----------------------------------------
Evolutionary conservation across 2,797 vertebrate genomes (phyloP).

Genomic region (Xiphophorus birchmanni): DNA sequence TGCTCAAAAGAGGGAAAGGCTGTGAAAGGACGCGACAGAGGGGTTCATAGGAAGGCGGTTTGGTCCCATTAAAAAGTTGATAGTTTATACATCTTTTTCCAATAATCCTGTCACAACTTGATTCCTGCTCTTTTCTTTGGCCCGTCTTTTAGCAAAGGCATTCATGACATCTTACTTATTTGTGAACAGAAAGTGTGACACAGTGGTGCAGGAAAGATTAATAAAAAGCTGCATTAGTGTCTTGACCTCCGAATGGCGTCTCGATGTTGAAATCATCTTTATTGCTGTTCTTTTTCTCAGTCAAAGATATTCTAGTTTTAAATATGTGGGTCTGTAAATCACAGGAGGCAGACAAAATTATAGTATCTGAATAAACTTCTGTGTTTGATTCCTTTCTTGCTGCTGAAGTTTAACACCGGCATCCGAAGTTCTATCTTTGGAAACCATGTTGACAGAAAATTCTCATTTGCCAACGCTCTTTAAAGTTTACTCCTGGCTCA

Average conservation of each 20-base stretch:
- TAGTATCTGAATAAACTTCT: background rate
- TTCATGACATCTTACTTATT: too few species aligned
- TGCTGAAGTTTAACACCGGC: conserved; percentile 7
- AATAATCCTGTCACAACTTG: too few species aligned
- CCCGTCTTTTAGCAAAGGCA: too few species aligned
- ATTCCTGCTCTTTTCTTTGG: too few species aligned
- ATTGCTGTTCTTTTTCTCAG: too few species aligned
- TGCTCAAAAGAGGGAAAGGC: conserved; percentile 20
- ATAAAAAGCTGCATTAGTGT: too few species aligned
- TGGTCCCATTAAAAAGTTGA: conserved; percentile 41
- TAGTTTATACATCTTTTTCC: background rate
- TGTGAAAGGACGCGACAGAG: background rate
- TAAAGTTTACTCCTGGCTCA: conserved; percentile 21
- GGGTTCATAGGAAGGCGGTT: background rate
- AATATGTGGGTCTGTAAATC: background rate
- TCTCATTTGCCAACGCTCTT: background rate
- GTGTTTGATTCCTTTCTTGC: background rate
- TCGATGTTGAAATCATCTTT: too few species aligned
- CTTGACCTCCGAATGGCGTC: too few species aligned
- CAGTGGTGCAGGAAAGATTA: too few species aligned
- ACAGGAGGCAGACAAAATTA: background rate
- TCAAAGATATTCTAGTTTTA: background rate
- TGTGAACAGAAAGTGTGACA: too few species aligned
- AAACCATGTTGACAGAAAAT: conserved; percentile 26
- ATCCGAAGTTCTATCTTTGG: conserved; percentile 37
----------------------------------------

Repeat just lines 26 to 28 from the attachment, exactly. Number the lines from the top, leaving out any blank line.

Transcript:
- TGTGAACAGAAAGTGTGACA: too few species aligned
- AAACCATGTTGACAGAAAAT: conserved; percentile 26
- ATCCGAAGTTCTATCTTTGG: conserved; percentile 37